When discussing the challenges women face in the workplace, some acknowledge that many barriers are placed to block their upward mobility into leadership positions. Women— and especially women of color— have to push themselves to “climb the ladder” to the top, but even when they are able to climb that ladder, there is a “ceiling” blocking their path.
There are a variety of “ceilings” that women of color confront:
The “Glass ceiling” refers to the invisible barrier and obstacles that keep minorities from rising beyond a certain level of advancement, and from rising to high positions of power.
The “Bamboo ceiling” refers to the barriers and obstacles-Asian Americans specifically face in the workplace, including stereotypes and racism, that block their advancement.
The “Canvas ceiling” refers to the unseen challenges that refugees face in workforce integration. This is particularly difficult due to the complex factors that stand in their way including but not limited to: immigration regulations, language, qualifications, accreditation, education, and socio-political climates.
Ceilings are the commonly known barriers to advancement opportunities. However, one of the biggest obstacles women face is actually the “broken rung” of the ladder: the manager position. This is especially important, because managers are the first step in upward mobility, and the people selected to receive higher promotion opportunities.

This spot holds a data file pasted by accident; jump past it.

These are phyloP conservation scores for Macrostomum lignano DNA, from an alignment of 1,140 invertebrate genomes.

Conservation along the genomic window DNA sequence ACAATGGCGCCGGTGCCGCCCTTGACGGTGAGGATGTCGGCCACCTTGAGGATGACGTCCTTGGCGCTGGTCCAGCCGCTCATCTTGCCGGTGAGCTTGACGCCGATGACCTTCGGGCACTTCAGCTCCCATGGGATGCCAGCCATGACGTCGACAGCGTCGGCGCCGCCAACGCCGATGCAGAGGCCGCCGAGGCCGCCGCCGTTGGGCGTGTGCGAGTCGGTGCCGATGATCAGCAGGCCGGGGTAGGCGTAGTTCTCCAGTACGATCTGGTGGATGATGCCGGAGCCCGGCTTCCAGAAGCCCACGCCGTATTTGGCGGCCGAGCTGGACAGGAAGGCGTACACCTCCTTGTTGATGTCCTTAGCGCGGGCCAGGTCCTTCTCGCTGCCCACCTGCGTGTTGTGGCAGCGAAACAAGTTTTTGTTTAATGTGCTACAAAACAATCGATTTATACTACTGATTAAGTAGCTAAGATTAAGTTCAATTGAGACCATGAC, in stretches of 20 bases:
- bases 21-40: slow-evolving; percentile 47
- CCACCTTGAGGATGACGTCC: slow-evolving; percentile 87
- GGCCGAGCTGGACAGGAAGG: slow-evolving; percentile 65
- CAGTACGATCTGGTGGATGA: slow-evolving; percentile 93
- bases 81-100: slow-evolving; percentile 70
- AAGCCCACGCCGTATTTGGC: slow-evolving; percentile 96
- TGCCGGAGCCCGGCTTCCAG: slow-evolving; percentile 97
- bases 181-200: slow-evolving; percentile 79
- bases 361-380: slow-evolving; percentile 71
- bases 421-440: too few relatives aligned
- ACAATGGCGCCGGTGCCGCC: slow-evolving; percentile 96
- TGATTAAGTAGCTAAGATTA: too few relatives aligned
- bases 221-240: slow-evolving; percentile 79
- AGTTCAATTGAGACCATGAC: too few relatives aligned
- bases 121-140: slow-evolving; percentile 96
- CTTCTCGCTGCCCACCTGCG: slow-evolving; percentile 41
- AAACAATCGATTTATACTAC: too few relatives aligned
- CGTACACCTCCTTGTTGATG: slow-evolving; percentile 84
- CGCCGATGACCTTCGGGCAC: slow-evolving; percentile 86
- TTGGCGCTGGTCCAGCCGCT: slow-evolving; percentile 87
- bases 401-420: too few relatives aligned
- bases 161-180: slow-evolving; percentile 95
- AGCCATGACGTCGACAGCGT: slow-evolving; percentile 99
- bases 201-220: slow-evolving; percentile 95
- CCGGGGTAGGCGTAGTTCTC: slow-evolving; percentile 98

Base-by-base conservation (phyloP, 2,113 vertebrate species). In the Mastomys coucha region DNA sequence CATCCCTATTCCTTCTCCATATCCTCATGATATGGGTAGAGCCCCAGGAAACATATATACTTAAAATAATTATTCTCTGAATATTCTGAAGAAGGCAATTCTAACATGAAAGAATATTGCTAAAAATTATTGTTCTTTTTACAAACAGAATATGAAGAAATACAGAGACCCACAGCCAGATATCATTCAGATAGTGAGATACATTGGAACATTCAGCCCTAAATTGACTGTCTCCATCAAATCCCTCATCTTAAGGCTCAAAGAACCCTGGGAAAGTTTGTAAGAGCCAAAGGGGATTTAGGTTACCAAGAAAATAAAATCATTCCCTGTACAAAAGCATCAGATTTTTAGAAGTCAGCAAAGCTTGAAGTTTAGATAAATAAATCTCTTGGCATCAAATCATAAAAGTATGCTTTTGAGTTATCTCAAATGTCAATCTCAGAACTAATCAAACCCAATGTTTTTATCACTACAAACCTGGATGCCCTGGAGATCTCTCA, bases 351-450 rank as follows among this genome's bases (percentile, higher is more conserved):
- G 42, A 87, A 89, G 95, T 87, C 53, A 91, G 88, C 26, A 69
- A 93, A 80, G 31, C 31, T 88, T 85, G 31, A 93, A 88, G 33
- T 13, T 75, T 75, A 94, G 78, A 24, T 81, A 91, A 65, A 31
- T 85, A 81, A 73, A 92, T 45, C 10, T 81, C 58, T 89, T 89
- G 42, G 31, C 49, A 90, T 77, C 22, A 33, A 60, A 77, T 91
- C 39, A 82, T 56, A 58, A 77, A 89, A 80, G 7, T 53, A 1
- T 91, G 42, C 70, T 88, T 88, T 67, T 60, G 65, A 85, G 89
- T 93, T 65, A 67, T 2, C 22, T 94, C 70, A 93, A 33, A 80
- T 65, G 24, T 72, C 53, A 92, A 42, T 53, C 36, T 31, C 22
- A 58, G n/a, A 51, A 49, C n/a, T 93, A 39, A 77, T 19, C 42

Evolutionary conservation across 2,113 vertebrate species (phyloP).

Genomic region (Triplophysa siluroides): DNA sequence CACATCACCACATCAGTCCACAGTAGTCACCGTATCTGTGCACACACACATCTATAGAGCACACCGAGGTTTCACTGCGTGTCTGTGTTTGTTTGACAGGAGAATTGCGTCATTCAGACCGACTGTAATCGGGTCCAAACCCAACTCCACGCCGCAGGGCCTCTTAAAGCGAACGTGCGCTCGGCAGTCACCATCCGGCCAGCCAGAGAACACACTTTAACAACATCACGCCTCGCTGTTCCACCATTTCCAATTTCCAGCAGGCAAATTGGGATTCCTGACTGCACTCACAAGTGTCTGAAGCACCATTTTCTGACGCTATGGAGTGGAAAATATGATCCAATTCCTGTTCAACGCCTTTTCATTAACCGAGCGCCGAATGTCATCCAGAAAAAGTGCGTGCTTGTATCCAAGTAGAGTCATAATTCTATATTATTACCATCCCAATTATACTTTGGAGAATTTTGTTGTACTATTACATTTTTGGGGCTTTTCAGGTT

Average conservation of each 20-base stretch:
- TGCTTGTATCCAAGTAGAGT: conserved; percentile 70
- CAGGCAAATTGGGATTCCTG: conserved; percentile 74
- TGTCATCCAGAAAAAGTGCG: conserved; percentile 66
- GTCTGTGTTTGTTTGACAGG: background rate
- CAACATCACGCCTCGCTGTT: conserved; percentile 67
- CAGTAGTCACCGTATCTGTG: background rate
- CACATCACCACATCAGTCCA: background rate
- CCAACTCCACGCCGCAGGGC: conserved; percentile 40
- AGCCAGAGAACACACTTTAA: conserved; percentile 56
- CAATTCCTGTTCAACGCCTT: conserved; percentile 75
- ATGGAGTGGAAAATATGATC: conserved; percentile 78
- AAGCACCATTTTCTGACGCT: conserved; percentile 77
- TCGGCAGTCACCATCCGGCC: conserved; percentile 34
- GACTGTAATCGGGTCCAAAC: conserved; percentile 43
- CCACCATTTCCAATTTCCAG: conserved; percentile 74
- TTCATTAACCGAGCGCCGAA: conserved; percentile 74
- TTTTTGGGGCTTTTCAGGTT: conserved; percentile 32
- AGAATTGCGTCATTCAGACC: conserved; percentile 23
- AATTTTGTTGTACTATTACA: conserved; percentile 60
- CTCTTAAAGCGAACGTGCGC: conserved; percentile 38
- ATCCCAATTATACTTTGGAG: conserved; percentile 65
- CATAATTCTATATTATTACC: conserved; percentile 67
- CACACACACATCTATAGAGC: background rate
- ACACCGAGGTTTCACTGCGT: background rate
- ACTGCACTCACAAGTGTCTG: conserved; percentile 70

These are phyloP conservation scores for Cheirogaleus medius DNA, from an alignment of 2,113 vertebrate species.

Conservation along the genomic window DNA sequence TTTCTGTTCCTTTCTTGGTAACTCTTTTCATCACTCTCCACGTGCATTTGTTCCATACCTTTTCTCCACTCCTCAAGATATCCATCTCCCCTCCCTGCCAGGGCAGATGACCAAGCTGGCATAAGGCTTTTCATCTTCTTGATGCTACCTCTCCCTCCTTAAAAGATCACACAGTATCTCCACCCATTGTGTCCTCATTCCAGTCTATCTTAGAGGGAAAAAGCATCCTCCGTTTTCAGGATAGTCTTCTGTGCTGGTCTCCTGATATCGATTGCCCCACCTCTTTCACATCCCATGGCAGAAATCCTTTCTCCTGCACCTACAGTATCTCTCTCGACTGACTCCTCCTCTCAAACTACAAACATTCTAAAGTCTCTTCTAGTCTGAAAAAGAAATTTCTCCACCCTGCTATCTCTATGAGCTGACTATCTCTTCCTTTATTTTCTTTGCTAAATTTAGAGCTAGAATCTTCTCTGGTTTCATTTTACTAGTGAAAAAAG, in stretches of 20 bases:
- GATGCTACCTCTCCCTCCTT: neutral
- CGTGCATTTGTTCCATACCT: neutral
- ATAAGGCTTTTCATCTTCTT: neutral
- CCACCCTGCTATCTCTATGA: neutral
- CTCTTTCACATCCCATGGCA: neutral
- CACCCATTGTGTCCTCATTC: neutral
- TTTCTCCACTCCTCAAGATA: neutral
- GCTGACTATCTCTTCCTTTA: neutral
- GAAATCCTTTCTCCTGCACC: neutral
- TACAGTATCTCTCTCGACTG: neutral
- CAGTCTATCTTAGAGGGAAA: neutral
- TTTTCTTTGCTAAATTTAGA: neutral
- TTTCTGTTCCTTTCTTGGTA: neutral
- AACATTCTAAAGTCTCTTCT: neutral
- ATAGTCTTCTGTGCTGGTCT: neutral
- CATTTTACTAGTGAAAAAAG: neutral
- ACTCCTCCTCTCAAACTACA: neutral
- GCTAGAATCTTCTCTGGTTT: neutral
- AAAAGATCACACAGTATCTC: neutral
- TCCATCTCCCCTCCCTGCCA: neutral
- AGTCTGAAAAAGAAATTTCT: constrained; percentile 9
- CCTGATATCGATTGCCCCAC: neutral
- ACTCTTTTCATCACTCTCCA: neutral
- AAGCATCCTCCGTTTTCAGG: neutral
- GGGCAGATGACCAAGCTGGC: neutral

According to McKinsey’s “Women in the Workplace” report in 2019:
While women in C-Suite leadership positions had increased by 24% since 2015, less than 5% of women in the general workplace were women of color.
About 1 in 5 C-suite executives is a woman—and only 1 in 25 C-suite executives is a woman of color.
For every 100 men promoted and hired to manager, only 72 women are promoted and hired. Men end up holding 62% of manager-level positions, while women hold just 38%.
When women are not placed in manager positions, they are often stuck at entry-level positions, hence the “broken rung” in the ladder of their upward mobility. Not only does this exclude them from conversations regarding wage disparity, but it can create an unconscious bias— keeping women at the bottom of the ladder and men at the top of the pyramid. Just as how it is important to have diverse representation in film and television, so too must the corporate workplace reflect equality and inclusion.